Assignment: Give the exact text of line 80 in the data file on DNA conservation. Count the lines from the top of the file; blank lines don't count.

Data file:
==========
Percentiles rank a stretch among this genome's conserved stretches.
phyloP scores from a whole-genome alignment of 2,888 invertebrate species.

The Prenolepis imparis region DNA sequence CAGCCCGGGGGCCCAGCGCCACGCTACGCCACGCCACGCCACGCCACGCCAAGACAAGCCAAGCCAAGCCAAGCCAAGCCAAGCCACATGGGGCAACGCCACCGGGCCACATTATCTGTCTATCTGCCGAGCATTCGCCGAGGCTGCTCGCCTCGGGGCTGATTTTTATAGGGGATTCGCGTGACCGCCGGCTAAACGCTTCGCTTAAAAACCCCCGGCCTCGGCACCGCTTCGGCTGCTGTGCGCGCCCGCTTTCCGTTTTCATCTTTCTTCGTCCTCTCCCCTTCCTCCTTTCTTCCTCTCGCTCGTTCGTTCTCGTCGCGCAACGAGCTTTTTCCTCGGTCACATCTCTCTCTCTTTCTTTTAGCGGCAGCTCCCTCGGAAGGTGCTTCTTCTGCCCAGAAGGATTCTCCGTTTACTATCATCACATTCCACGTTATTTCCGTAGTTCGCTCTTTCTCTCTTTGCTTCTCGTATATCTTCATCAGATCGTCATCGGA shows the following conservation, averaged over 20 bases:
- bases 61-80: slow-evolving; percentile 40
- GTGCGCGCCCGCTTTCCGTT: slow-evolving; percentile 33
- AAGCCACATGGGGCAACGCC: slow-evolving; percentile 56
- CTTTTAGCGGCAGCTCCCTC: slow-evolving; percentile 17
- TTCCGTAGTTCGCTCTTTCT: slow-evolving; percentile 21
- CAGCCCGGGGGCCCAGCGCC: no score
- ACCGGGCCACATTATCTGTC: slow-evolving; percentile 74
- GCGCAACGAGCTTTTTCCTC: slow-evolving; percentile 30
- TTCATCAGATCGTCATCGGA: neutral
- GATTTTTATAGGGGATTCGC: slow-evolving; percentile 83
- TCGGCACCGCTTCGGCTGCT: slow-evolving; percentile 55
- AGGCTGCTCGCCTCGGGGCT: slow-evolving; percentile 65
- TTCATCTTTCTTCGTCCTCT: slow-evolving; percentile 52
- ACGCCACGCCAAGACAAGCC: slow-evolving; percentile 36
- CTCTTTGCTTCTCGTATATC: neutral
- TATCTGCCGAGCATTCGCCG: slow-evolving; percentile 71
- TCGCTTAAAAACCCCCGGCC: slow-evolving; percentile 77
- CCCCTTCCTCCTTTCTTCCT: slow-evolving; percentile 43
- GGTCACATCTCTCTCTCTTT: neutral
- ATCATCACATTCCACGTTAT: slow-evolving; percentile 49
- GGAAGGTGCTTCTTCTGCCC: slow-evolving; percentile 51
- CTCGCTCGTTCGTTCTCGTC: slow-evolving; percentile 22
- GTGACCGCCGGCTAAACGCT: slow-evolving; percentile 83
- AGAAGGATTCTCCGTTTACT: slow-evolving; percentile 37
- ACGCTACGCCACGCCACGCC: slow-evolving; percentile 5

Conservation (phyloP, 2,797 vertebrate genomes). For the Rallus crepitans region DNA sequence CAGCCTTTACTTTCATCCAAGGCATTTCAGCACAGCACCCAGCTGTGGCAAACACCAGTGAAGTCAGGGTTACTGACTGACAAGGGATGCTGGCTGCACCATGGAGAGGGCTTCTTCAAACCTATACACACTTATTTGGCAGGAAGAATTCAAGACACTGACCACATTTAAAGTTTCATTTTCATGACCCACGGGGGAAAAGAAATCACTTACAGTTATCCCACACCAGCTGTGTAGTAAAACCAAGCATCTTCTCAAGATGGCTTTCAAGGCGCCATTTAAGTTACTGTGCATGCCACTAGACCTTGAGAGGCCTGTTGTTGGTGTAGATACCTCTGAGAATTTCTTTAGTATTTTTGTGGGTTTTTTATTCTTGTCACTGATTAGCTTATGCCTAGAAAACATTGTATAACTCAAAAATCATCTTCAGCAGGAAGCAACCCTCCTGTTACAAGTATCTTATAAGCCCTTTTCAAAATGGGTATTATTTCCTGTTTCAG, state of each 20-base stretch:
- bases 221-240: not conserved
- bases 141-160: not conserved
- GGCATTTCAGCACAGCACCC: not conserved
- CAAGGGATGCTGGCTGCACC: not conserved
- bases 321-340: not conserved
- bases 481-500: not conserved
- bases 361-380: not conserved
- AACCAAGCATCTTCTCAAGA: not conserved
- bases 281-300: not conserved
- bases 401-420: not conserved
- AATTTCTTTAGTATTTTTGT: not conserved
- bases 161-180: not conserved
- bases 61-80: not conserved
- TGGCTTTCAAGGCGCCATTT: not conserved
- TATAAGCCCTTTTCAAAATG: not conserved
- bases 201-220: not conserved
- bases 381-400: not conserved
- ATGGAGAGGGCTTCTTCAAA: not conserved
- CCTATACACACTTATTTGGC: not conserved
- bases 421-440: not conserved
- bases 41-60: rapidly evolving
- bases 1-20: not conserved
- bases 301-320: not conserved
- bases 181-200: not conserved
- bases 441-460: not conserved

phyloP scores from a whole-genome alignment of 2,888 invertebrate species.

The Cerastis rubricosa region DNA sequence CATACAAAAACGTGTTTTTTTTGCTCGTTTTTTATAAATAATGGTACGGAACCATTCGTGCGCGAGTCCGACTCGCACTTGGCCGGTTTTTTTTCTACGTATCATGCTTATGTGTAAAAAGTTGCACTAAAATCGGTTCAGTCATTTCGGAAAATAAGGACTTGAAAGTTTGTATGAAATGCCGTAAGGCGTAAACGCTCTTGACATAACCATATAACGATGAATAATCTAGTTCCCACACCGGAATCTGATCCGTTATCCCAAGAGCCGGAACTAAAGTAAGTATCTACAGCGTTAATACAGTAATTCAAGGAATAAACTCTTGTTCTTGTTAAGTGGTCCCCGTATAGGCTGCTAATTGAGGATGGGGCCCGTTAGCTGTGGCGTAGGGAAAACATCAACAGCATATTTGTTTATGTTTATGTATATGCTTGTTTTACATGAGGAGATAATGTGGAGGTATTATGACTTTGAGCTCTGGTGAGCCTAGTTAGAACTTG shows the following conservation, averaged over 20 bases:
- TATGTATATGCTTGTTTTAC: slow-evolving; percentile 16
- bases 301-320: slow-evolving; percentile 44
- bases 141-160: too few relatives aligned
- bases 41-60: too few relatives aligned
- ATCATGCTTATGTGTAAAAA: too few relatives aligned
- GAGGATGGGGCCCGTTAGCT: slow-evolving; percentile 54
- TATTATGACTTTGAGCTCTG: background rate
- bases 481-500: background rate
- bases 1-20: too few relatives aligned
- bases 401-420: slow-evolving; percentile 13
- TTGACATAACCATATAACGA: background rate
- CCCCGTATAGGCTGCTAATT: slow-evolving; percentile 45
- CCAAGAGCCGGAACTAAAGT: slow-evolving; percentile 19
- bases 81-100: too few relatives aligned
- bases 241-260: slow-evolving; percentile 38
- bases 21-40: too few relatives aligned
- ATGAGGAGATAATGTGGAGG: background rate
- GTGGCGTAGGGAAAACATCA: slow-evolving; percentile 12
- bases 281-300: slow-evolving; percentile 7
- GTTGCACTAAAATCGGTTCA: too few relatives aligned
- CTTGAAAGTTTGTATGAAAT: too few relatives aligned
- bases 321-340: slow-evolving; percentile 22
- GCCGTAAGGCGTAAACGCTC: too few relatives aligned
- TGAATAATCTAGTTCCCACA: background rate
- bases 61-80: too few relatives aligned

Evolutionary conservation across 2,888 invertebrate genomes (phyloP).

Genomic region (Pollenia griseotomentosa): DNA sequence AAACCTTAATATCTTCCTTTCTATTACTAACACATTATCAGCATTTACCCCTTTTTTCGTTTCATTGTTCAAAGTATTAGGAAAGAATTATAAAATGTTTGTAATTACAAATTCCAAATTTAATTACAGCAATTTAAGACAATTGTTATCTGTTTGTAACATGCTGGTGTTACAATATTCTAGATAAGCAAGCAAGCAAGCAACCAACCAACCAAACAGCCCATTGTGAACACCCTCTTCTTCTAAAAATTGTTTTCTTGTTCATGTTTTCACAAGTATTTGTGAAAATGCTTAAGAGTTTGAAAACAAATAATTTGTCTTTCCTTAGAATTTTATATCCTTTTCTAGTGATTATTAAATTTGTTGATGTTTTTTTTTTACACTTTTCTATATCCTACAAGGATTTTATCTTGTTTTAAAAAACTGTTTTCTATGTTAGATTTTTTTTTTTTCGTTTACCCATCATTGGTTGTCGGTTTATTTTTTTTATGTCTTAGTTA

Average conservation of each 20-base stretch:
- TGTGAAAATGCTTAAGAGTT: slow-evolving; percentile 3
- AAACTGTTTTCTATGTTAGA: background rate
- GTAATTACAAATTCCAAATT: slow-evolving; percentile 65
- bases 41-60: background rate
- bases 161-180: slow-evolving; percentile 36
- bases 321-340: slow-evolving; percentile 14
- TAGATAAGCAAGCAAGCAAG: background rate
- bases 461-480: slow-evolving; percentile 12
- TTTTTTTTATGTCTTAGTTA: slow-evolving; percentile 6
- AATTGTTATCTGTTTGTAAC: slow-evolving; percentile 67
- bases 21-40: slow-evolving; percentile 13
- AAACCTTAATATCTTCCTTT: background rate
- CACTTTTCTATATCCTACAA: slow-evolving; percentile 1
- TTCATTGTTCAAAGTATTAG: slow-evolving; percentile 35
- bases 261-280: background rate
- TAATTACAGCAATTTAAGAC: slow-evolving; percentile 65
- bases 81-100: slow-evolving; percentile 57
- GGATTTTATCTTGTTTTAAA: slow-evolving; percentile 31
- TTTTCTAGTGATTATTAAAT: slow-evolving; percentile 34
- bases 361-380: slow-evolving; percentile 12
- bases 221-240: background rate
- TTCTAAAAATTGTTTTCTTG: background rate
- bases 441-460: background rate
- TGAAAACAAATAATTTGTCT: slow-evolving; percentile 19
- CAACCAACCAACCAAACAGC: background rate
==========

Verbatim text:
- TGAATAATCTAGTTCCCACA: background rate